The college application process can be daunting, but even more than that is the prospect of paying for the ever-rising costs of higher education. At the National Resource Center on Children and Families of the Incarcerated, the third most common request is for information on scholarships for children with incarcerated and formerly incarcerated parents (CIPs). We have been unable to provide very many specific resources for CIPs and their families. This is primarily because there are few organizations that provide scholarships for this specific segment of students preparing to or attending higher educational institutions.

Scholarships for Children with Incarcerated Parents

There are now seven organizations to date that the NRCCFI knows of that plan to give scholarships specifically to CIPs. These organizations are:

  1. Scholarchips ScholarCHIPS provides college scholarships and a support network for children of incarcerated parents, inspiring them to complete their college education.
  2. Ava’s Grace Scholarship Foundation They award scholarships to children with parents incarcerated in the federal prison system.
  3. Willie the Plumber Scholarship Fund is specifically for Utah children with parents in prison or jail. 
  4. Children of Incarcerated Parents Scholarships available to FL residents in 11 counties in Florida: Brevard, Broward, Indian River, Lake, Miami-Dade, Palm Beach, Sarasota, Volusia, St. Lucie, Duval and Collier. Students signing the contract agree to maintain good grades, be drug-free and crime-free and meet with mentors they are assigned, and upon high school graduation, will receive college scholarships.
  5. Children Impacted by Crime Scholarships The Children of Inmates Scholarship Fund and the Children as Victims Scholarship Fund will award annual scholarships to students who are pursuing a college education.
  6. Give Back. Give Something Back is a mentoring and college scholarship organization that serves students who have faced economic hardship and other adversity, including the incarceration of a parent or placement in the foster care system. So far, Give Back has provided more than $35 million in scholarships to more than 1,500 scholars at partner colleges and universities across the country and is on track to triple that number.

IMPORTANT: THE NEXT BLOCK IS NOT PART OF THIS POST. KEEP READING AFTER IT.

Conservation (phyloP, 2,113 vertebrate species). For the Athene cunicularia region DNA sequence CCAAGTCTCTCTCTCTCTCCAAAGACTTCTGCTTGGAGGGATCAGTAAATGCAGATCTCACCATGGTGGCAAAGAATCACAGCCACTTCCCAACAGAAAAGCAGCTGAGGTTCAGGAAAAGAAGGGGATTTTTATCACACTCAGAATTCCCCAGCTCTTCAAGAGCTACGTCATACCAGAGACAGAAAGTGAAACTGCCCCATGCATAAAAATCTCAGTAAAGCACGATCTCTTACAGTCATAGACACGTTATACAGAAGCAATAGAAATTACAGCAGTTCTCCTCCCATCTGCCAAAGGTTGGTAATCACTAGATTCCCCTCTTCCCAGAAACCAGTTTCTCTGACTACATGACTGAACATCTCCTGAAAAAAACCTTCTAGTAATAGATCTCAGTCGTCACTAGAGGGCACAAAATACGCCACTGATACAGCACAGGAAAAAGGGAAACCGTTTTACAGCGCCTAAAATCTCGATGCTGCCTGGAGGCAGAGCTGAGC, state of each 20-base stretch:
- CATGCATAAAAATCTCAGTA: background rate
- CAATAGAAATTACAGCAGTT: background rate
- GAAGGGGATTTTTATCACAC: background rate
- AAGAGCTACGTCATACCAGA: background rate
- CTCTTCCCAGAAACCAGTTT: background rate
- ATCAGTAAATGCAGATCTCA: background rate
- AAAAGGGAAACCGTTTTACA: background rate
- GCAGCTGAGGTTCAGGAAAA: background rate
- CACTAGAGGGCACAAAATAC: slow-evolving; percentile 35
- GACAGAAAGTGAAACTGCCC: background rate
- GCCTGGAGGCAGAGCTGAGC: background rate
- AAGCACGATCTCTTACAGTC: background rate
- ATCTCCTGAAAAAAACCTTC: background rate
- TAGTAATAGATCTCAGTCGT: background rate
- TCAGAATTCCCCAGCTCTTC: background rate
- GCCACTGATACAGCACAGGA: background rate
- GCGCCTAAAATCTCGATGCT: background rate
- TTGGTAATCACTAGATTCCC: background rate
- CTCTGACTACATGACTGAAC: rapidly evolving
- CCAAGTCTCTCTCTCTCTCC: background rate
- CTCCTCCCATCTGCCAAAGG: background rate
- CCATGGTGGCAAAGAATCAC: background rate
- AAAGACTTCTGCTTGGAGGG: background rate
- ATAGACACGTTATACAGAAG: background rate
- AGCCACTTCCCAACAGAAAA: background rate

7. The CIP Initiative offers scholarships for Central Connecticut State University students that have experienced the incarceration of a close family member. Eligible students may receive up to $1,500 per academic semester for a total of six semesters. For more information, please email us at

 Abercrombie & Fitch Scholarship Program

In conjunction with the United Negro College Fund (UNCF), Abercrombie & Fitch offers a scholarship program to African American students from low-income families. The scholarships value is $3,000 and like the Unmet Need Scholarship Program, it is intended to be used as a supplemental scholarship. The scholarship is available to first year students enrolled a four-year university and can be awarded annually for up to four years.

American Dream Scholarship

Established in partnership with the United Negro College Fund, the American Dream Scholarship Program is open to African Americans with financial need. Applicants must be U.S. citizens or permanent residents, with a minimum 2.5 grade point average (on a 4.0 scale), who meet Pell Grant eligibility criteria, and are enrolled full time at approved, accredited, undergraduate institutions. Scholarships range from $500 to $5,000

Gates Millennium Scholars

To reduce financial hardships faced by children of low income families. Aimed at African American, Hispanic American, Native American/Alaskan Native, and Asian Pacific Islander American, this scholarship helps students from low income families complete their undergraduate degrees. Students who complete their undergraduate degree may then ask for additional funding for graduate school if they plan to major in education, engineering, library science, mathematics, public health, or science.